3. If it is God’s will, what year will you be ordained a priest? 2016
A second look at the pastoral letter on the Year of Faith written by Cardinal Jorge Mario Bergoglio
By Pedro A. Moreno, OP, MRE / Director of Hispanic Ministry
A few months ago I presented the beginning of the Pastoral Letter on the Year of Faith written by Cardinal Jorge Mario Bergoglio, now Pope Francis. Here I offer the final section of that letter which was published in his then-Archdiocese of Buenos Aires, Argentina, on Oct. 1, 2012, the Feast of Saint Therese of the Child Jesus. Here, he continues to reflect upon “Crossing the threshold of faith,” a metaphor for living the Year of Faith.
The Year of Faith is a new call to deepen within our lives the faith we have received. To profess the faith with our mouths implies that we live this faith in our hearts and manifest it through works: a witness and public commitment. The disciple of Christ, sons and daughters of the Church, cannot ever think that belief is a private matter. This is a very important and difficult daily challenge, but we are persuaded by the fact that the one who began a good work in you will continue to complete it until the day of Christ Jesus (Phil.1: 6). Looking at our own reality, as missionary disciples, we wonder: What does crossing the threshold of faith challenge us to?
By Carol Glatz / Catholic News Service
VATICAN CITY (CNS) -- Religious freedom is talked about more than it is protected, Pope Francis said.
"The serious violations inflicted on this basic right are causes of serious concern," and the world's nations must act together to uphold "the intangible dignity of the human person against every attack," he said.
The pope made his comments during an audience with Italian President Giorgio Napolitano at the Vatican June 8.
The pope said the cooperation that exists between church and state in Italy is built on the daily interaction and rapport between government officials and Catholics, whose main aim is always the promotion of "the interests of the people and society."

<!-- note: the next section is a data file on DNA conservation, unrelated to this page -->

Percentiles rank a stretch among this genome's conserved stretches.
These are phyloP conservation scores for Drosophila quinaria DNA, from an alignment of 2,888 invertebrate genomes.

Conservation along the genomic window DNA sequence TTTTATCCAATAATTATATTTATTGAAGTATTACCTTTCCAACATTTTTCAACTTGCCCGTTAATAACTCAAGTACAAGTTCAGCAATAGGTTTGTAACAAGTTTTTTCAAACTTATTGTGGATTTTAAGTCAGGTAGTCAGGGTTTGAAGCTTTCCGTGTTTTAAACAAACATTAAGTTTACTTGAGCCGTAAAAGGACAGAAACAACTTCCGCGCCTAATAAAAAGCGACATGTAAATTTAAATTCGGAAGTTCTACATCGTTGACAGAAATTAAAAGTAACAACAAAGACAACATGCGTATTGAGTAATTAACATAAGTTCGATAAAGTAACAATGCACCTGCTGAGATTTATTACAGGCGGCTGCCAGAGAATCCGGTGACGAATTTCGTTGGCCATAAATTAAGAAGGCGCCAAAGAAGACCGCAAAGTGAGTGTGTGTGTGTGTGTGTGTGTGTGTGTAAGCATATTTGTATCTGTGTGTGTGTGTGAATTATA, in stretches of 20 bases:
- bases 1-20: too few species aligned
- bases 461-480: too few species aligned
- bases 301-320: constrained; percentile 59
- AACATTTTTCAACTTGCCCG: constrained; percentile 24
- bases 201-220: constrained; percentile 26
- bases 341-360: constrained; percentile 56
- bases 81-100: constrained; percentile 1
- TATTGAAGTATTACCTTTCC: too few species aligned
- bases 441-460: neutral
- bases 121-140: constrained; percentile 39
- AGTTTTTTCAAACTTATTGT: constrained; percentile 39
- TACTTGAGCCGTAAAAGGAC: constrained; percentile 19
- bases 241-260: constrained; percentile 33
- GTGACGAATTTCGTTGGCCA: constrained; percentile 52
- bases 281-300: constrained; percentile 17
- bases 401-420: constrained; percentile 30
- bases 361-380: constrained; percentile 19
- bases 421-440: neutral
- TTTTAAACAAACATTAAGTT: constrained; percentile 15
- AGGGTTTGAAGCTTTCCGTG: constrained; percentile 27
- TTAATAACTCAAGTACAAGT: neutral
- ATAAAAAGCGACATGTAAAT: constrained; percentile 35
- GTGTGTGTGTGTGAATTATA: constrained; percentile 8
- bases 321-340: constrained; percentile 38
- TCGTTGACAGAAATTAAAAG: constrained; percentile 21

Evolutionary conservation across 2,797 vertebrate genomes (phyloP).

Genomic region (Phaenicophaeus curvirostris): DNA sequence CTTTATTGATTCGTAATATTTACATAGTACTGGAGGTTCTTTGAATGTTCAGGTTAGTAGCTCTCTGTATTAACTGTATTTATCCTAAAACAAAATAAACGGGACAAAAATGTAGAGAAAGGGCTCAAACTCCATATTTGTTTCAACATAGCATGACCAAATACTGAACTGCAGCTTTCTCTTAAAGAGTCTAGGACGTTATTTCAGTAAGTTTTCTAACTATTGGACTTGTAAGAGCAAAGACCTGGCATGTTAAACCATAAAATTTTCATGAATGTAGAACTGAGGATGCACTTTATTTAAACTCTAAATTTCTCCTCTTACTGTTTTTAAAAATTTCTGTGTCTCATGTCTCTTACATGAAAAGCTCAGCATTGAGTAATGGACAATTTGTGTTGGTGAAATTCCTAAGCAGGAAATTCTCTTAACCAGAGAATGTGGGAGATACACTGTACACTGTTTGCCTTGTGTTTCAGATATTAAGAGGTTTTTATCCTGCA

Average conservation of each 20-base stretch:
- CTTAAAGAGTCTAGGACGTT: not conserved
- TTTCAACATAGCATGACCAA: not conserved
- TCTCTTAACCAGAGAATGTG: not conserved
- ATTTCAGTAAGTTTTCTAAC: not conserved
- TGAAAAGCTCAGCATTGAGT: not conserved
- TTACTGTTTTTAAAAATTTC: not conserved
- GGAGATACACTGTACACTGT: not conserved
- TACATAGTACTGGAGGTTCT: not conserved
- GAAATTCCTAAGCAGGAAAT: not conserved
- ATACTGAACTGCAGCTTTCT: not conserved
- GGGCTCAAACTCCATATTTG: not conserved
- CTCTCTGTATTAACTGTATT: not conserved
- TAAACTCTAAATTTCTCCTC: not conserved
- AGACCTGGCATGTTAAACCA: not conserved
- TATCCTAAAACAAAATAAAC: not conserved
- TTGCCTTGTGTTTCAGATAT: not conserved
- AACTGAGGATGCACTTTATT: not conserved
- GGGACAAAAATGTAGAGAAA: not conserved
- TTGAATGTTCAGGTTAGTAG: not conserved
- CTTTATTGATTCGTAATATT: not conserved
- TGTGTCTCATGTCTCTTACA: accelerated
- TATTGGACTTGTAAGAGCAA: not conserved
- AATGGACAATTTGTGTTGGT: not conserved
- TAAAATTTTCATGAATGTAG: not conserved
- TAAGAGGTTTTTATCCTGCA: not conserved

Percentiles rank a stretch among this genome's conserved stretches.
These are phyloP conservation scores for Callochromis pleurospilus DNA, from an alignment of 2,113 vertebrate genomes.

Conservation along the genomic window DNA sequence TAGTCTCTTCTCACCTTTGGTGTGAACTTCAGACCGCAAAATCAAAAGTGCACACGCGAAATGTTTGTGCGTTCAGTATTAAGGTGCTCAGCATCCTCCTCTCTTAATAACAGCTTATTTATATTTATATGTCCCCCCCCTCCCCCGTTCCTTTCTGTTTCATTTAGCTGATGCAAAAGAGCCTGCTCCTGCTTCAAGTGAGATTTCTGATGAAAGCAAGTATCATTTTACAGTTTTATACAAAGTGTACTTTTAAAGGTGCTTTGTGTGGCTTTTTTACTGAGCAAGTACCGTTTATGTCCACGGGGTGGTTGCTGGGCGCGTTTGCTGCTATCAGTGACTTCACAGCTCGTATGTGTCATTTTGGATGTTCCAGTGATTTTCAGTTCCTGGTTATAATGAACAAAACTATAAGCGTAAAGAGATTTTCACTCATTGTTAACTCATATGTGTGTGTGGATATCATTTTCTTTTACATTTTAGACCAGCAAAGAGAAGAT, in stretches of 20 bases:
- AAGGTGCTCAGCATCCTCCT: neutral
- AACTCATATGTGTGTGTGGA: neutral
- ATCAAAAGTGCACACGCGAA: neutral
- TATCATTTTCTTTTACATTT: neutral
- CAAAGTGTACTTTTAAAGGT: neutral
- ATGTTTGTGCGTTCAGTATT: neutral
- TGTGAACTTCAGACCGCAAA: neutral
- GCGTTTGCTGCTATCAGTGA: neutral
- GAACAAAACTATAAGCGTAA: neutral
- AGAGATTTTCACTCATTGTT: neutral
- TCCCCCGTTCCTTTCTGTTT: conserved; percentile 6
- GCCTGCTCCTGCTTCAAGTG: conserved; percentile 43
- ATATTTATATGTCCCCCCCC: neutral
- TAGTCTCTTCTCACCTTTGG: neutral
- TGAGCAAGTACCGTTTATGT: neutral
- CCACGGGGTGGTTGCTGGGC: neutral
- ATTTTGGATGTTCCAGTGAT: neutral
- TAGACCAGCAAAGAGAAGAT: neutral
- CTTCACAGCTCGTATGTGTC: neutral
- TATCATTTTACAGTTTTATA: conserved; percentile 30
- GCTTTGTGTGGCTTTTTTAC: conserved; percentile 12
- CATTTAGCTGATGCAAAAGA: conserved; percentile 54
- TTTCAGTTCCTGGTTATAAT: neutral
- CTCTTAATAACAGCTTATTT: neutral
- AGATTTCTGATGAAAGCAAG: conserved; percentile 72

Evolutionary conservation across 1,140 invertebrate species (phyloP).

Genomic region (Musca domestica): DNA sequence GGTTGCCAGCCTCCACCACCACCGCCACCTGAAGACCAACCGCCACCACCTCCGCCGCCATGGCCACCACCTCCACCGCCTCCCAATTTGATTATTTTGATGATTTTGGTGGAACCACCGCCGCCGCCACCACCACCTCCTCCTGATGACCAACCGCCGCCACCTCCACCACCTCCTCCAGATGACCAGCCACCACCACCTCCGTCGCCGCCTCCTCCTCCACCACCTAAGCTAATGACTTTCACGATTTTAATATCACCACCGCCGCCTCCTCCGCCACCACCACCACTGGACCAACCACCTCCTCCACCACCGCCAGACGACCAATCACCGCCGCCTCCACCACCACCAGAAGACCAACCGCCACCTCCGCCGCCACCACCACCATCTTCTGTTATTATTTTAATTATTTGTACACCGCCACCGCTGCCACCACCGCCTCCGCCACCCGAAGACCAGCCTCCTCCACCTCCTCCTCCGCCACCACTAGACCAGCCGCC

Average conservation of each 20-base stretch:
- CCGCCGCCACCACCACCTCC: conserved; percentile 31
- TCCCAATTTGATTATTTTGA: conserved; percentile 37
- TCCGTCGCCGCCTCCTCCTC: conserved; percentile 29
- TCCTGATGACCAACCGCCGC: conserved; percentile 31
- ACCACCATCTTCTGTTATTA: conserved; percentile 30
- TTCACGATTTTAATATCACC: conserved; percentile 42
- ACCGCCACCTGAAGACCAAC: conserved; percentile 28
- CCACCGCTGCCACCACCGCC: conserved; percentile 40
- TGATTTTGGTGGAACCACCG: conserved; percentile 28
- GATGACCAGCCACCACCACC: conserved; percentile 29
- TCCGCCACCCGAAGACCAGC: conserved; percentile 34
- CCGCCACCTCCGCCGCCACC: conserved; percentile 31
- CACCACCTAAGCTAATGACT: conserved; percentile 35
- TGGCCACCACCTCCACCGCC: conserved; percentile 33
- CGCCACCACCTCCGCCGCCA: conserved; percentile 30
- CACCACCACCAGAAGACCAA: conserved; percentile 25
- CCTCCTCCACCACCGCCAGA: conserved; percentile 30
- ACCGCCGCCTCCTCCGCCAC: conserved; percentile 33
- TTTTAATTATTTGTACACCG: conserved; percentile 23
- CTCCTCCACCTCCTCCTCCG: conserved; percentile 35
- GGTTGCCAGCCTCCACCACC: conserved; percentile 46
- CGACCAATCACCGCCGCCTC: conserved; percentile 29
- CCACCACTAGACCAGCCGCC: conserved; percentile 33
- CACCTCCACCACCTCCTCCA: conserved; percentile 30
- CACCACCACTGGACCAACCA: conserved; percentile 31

By Cindy Wooden / Catholic News Service
VATICAN CITY (CNS) -- Catholic laity have an obligation to root out traces of xenophobia in their hearts and recognize refugees as their brothers and sisters -- children of God whose dignity must be protected, said a new Vatican document.
"Welcoming Christ in Refugees and Forcibly Displaced Persons," a document of pastoral guidelines for providing material and spiritual assistance to people forced to leave their homes was published June 6 by the Pontifical Council for Migrants and Travelers and the Pontifical Council Cor Unum, which promotes and coordinates Catholic charitable activity.
Since the mid-1980s, the document said, the debate surrounding refugees and other asylum seekers has become "a forum for political and administrative election purposes, which fed hostile and aggressive attitudes among the electorate."
By Sarah Cooper
Several of the Archdiocese of Oklahoma City’s youth groups sprung to action following the destructive tornadoes that ripped through the state of Oklahoma on May 19 to May20 and again on May 31. As many metro school districts dismissed for summer break, hundreds of teenagers and young adults felt called to spend the start of their summer vacation acting in service for their fellow Oklahomans.
Youth groups across the state collected food, water and supplies for the families and first responders. Others rolled up their sleeves and traveled to the hardest hit areas during the first couple of critical weeks.